## General

A *logic*
constraint in Dax Phyz performs a
well-defined, simple operation, such as adding two numbers and store the result
in a register.

Each *logic*
constraint has an internal register called *v* (for *value*) which
can store a 32-bit floating point number. The *ADD* logic above will
continuously add the contents of the connected *REG* logic *v*
registers, and store the result in its own *v* register.

A logic
constraint added with the *Logic* tool in Dax Phyz have its internal *enabled*
flag set to 0 (*false*) by default, which means it is passive and doesn’t
perform any operation. To enable it, select it and change *enabled* to 1.
Note that some logics, such as the *REG* logic, are inherently passive and
thus aren’t affected by the *enabled* flag.

## Synchronized logics

### Edge triggered logics

By default, a Dax Phyz logic constraint is asynchronous, continuously and repeatedly performing its operation as quickly as possible (as long as it is enabled).

By setting
a logic’s *edge* register to 1, its operation is performed exactly once at
the start of every physics
frame.

The *INC*
logic above will increase its own *v* register once every physic frame
(125 pps in *Low speed*). Note how its *L* connector points to
itself.

### PC triggered logics

In many
cases it’s desirable to control the *order* in which different logic
operations are performed. For instance, to calculate (*a+b)*c*, we would
need to complete the addition before the multiplication, or the result would be
undefined in most cases. To accomplish ordered execution of logic operations, a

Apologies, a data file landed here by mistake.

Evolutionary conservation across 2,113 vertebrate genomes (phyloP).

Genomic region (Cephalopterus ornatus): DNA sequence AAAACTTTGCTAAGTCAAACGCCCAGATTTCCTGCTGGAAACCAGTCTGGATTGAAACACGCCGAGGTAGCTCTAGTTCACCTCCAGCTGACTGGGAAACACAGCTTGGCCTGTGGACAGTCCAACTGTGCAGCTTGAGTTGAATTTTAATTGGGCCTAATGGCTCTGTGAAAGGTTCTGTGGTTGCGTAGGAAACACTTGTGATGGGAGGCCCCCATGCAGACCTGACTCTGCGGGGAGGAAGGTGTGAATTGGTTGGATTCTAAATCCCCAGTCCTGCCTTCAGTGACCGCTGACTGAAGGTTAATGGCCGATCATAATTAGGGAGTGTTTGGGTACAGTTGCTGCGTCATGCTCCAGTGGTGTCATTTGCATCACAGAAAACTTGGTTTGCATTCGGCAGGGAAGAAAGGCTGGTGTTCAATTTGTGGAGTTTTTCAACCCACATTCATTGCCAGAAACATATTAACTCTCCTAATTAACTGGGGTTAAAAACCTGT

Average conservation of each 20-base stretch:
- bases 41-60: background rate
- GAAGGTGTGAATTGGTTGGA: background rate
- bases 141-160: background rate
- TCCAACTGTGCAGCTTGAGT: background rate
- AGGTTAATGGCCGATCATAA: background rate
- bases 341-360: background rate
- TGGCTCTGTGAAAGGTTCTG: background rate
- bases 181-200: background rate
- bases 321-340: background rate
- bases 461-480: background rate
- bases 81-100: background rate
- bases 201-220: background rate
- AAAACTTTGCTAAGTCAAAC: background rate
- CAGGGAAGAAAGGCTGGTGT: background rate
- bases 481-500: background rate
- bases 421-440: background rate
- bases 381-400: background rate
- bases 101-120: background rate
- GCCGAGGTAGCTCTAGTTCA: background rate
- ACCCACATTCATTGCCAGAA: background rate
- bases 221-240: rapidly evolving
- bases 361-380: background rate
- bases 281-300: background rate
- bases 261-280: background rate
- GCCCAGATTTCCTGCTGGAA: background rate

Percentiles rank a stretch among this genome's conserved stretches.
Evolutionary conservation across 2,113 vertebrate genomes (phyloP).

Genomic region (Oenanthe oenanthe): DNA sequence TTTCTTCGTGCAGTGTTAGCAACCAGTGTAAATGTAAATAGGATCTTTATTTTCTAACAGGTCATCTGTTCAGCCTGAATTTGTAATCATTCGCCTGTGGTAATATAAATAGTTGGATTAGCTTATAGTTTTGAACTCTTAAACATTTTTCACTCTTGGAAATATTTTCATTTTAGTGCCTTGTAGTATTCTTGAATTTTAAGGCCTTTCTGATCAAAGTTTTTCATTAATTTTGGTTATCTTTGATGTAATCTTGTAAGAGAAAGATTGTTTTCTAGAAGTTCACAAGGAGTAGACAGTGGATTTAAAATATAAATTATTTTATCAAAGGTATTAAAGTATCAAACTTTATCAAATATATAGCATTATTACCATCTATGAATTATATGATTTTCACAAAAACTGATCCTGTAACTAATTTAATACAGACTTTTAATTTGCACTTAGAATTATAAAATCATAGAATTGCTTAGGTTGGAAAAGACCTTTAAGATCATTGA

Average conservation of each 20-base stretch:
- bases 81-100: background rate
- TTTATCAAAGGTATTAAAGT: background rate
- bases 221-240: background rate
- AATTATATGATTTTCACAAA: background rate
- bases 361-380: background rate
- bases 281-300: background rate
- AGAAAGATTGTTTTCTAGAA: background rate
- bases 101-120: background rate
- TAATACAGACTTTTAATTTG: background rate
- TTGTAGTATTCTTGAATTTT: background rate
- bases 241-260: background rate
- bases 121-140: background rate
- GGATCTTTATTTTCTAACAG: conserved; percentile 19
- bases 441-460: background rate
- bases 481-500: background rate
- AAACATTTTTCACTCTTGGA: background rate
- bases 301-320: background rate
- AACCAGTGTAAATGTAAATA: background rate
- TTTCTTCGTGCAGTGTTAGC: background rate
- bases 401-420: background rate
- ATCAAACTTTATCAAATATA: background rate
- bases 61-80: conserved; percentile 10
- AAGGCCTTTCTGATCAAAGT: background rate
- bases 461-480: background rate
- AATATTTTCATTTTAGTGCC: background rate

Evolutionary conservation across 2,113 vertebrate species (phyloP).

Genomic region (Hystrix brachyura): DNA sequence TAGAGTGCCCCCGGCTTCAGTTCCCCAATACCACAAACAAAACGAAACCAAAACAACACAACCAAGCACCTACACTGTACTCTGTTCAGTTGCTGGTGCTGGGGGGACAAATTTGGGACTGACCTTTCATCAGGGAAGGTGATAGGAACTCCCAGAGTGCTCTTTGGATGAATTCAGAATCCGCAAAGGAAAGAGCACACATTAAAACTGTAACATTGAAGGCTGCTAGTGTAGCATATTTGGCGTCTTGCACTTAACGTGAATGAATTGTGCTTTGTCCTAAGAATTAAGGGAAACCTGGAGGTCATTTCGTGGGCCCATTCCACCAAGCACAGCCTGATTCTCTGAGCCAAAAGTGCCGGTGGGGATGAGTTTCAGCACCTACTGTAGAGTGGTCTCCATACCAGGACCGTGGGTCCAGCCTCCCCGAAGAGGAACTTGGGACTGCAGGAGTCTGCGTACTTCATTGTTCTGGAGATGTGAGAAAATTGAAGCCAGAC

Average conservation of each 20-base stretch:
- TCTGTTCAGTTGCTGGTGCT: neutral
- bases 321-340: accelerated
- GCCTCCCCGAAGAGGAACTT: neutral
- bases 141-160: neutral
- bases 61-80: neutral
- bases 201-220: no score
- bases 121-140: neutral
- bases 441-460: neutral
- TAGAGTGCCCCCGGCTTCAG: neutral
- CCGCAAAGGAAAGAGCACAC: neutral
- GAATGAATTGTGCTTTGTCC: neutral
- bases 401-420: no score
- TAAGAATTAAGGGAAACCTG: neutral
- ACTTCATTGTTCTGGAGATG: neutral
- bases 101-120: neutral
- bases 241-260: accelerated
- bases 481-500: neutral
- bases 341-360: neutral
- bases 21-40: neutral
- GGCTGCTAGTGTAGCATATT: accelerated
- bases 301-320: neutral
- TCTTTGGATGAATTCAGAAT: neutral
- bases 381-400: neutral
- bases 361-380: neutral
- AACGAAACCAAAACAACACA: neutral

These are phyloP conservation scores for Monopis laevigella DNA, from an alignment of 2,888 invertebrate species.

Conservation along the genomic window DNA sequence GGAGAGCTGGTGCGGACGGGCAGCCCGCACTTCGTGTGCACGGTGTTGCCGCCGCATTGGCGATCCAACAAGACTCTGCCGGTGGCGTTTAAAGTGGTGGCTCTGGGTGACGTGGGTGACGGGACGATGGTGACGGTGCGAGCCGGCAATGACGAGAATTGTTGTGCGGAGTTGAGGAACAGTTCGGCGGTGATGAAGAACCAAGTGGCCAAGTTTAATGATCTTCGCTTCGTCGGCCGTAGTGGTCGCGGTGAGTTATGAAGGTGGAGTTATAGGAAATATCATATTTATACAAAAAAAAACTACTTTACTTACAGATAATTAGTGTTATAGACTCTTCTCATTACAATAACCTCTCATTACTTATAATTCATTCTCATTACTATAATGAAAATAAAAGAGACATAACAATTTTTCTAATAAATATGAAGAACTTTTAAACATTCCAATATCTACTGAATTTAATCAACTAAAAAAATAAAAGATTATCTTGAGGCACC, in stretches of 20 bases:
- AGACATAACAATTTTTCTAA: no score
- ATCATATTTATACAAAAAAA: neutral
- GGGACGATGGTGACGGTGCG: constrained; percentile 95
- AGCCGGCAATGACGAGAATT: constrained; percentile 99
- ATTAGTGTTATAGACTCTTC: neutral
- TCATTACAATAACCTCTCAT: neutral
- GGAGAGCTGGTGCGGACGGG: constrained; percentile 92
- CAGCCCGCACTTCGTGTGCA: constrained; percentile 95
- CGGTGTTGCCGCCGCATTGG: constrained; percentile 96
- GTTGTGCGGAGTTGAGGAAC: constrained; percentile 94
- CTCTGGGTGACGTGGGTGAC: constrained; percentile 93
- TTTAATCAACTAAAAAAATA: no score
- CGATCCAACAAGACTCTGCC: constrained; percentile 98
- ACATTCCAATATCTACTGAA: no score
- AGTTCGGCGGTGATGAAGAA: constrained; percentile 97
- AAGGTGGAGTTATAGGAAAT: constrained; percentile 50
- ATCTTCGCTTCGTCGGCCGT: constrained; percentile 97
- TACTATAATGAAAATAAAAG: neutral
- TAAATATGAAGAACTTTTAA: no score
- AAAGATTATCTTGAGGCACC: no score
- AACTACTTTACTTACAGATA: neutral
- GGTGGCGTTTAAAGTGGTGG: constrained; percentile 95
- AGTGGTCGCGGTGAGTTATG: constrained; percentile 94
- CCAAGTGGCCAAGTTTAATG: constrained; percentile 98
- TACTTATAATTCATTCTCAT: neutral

*program counter (PC)* can be utilized. The idea is to tell Dax Phyz to
execute the operation of a particular logic when, and only when, the value of
the *PC* equals a specific integer, specified in the logic’s *edge*
register. The *PC* is specified in the logic’s *pc* register, which
equals *-1* (unspecified) by default.

Both edge triggered and PC triggered logics have *edge*!=0, but only PC triggered logics
have their *PC* point to a logic. Edge triggered logics have their *PC*=-1.

Above, the *PC*
is logic number *0*, which is specified in both the *ADD* and the *MUL*
logics. The *ADD* logic has *edge=1* and the *MUL* logic has *edge=2*,
indicating that they will execute when *PC* equals *1* and *2*
respectively.

Usually, the PC logic is an edge triggered *INC* pointing to itself, so that its value is
increased by 1 every physics frame.

## Loops

In the
example above, the *PC* value will increase from its default value *0*.
When it reaches *1*, the *ADD* logic will perform its operation. At *2*,
the *MUL* logic will execute. After that, the *PC* will continue to
increase its value eternally, never again triggering neither *ADD* nor *MUL*.
To perform the combined add-then-multiply program repeatedly, we could alter
the contents of the *PC* value with a *CPY* logic, which copies the
contents of one *v* register to another *v* register.

The *CPY*
logic copies its own value *0* to *PC* every time *PC* equals 3
(since the *CPY* has *edge=3* and *pc=0*). This creates a loop,
with *PC* taking on the values 0, 1, 2, 3, 0, 1, 2, ... indefinitely.

## Conditional flow

By
replacing the *CPY* logic with *CPYIF*, we can control program flow
conditionally. The *CPYIF* logic acts as *CPY,* but only when the
value of an additional logic *Lb* has a value other than *0* (*false*).

Above, *CPYIF*
checks if the *Escape* key (key code *27*) is depressed. If it is, no
copy is performed, causing *PC* to reach *4*, triggering the *STOP*
logic (*edge=4*, *pc=0*), which stops physics simulation in Dax Phyz.

The *KSR*
logic is edge triggered (*edge=1*, *pc=-1*), reading the state of the
Escape key at the beginning of every physics frame. The *NOT* logic is
asynchronous (*edge=0*, *pc=-1*), continuously updating its value to *0*
if *KSR* is *1* and vice versa.